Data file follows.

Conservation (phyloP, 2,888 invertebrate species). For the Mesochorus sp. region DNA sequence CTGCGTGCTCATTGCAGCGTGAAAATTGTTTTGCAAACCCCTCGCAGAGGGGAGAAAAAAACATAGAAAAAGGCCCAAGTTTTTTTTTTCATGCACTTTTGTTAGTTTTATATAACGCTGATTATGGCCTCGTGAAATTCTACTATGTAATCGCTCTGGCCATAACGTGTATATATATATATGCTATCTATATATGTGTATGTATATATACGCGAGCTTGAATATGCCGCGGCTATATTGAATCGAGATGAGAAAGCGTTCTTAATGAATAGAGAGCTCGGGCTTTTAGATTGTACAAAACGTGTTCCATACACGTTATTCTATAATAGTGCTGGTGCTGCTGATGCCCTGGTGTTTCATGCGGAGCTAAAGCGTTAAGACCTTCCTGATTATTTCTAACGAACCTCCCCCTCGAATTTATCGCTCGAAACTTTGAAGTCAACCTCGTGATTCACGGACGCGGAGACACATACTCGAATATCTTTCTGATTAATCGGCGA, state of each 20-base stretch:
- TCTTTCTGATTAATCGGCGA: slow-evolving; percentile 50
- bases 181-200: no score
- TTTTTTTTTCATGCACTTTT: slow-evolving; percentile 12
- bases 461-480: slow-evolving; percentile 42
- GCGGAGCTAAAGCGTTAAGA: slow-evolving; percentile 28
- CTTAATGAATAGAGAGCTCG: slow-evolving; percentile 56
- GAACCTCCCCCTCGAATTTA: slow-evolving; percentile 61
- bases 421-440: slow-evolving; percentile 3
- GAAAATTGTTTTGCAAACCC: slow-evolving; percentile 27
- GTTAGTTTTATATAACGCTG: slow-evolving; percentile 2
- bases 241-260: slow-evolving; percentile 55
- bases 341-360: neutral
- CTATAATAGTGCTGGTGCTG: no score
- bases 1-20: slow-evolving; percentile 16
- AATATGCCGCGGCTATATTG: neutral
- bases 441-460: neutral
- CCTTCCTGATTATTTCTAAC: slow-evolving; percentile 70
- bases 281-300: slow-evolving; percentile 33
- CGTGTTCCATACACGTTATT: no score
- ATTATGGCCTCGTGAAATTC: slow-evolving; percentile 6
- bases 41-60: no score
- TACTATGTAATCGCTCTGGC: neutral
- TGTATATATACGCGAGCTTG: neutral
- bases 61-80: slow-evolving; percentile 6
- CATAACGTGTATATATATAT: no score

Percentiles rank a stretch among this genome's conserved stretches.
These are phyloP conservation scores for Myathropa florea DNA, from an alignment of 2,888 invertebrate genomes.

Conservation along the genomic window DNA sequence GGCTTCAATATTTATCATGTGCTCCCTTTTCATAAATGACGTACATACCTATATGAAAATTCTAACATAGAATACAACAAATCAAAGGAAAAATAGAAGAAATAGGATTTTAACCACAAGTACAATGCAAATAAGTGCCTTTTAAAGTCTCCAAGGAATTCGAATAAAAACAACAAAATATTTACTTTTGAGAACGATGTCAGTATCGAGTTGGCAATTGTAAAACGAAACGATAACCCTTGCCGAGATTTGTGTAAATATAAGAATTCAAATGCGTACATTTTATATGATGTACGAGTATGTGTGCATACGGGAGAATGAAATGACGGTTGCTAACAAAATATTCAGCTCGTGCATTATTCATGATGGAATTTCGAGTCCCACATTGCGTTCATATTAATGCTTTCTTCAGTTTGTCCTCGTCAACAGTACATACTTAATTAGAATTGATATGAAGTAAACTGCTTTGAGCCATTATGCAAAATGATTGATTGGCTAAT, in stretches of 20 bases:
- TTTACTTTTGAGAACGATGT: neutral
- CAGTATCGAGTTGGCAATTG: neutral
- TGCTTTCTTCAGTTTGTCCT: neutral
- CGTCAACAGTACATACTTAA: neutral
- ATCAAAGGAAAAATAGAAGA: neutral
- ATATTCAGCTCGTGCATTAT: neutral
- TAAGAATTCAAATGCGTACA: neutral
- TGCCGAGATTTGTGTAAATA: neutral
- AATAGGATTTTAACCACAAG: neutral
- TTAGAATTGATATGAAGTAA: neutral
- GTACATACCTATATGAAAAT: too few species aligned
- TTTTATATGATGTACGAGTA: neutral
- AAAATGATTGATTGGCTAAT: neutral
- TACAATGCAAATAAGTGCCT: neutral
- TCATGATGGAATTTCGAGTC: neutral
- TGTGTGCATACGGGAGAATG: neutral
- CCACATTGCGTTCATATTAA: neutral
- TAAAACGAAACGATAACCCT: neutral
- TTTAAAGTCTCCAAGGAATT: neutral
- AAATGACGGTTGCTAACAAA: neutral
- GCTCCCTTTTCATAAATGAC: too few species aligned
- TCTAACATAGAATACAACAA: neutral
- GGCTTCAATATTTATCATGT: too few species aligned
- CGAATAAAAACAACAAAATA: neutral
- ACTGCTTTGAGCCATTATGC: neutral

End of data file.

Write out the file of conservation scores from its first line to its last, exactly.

Conservation (phyloP, 2,888 invertebrate species). For the Mesochorus sp. region DNA sequence CTGCGTGCTCATTGCAGCGTGAAAATTGTTTTGCAAACCCCTCGCAGAGGGGAGAAAAAAACATAGAAAAAGGCCCAAGTTTTTTTTTTCATGCACTTTTGTTAGTTTTATATAACGCTGATTATGGCCTCGTGAAATTCTACTATGTAATCGCTCTGGCCATAACGTGTATATATATATATGCTATCTATATATGTGTATGTATATATACGCGAGCTTGAATATGCCGCGGCTATATTGAATCGAGATGAGAAAGCGTTCTTAATGAATAGAGAGCTCGGGCTTTTAGATTGTACAAAACGTGTTCCATACACGTTATTCTATAATAGTGCTGGTGCTGCTGATGCCCTGGTGTTTCATGCGGAGCTAAAGCGTTAAGACCTTCCTGATTATTTCTAACGAACCTCCCCCTCGAATTTATCGCTCGAAACTTTGAAGTCAACCTCGTGATTCACGGACGCGGAGACACATACTCGAATATCTTTCTGATTAATCGGCGA, state of each 20-base stretch:
- TCTTTCTGATTAATCGGCGA: slow-evolving; percentile 50
- bases 181-200: no score
- TTTTTTTTTCATGCACTTTT: slow-evolving; percentile 12
- bases 461-480: slow-evolving; percentile 42
- GCGGAGCTAAAGCGTTAAGA: slow-evolving; percentile 28
- CTTAATGAATAGAGAGCTCG: slow-evolving; percentile 56
- GAACCTCCCCCTCGAATTTA: slow-evolving; percentile 61
- bases 421-440: slow-evolving; percentile 3
- GAAAATTGTTTTGCAAACCC: slow-evolving; percentile 27
- GTTAGTTTTATATAACGCTG: slow-evolving; percentile 2
- bases 241-260: slow-evolving; percentile 55
- bases 341-360: neutral
- CTATAATAGTGCTGGTGCTG: no score
- bases 1-20: slow-evolving; percentile 16
- AATATGCCGCGGCTATATTG: neutral
- bases 441-460: neutral
- CCTTCCTGATTATTTCTAAC: slow-evolving; percentile 70
- bases 281-300: slow-evolving; percentile 33
- CGTGTTCCATACACGTTATT: no score
- ATTATGGCCTCGTGAAATTC: slow-evolving; percentile 6
- bases 41-60: no score
- TACTATGTAATCGCTCTGGC: neutral
- TGTATATATACGCGAGCTTG: neutral
- bases 61-80: slow-evolving; percentile 6
- CATAACGTGTATATATATAT: no score

Percentiles rank a stretch among this genome's conserved stretches.
These are phyloP conservation scores for Myathropa florea DNA, from an alignment of 2,888 invertebrate genomes.

Conservation along the genomic window DNA sequence GGCTTCAATATTTATCATGTGCTCCCTTTTCATAAATGACGTACATACCTATATGAAAATTCTAACATAGAATACAACAAATCAAAGGAAAAATAGAAGAAATAGGATTTTAACCACAAGTACAATGCAAATAAGTGCCTTTTAAAGTCTCCAAGGAATTCGAATAAAAACAACAAAATATTTACTTTTGAGAACGATGTCAGTATCGAGTTGGCAATTGTAAAACGAAACGATAACCCTTGCCGAGATTTGTGTAAATATAAGAATTCAAATGCGTACATTTTATATGATGTACGAGTATGTGTGCATACGGGAGAATGAAATGACGGTTGCTAACAAAATATTCAGCTCGTGCATTATTCATGATGGAATTTCGAGTCCCACATTGCGTTCATATTAATGCTTTCTTCAGTTTGTCCTCGTCAACAGTACATACTTAATTAGAATTGATATGAAGTAAACTGCTTTGAGCCATTATGCAAAATGATTGATTGGCTAAT, in stretches of 20 bases:
- TTTACTTTTGAGAACGATGT: neutral
- CAGTATCGAGTTGGCAATTG: neutral
- TGCTTTCTTCAGTTTGTCCT: neutral
- CGTCAACAGTACATACTTAA: neutral
- ATCAAAGGAAAAATAGAAGA: neutral
- ATATTCAGCTCGTGCATTAT: neutral
- TAAGAATTCAAATGCGTACA: neutral
- TGCCGAGATTTGTGTAAATA: neutral
- AATAGGATTTTAACCACAAG: neutral
- TTAGAATTGATATGAAGTAA: neutral
- GTACATACCTATATGAAAAT: too few species aligned
- TTTTATATGATGTACGAGTA: neutral
- AAAATGATTGATTGGCTAAT: neutral
- TACAATGCAAATAAGTGCCT: neutral
- TCATGATGGAATTTCGAGTC: neutral
- TGTGTGCATACGGGAGAATG: neutral
- CCACATTGCGTTCATATTAA: neutral
- TAAAACGAAACGATAACCCT: neutral
- TTTAAAGTCTCCAAGGAATT: neutral
- AAATGACGGTTGCTAACAAA: neutral
- GCTCCCTTTTCATAAATGAC: too few species aligned
- TCTAACATAGAATACAACAA: neutral
- GGCTTCAATATTTATCATGT: too few species aligned
- CGAATAAAAACAACAAAATA: neutral
- ACTGCTTTGAGCCATTATGC: neutral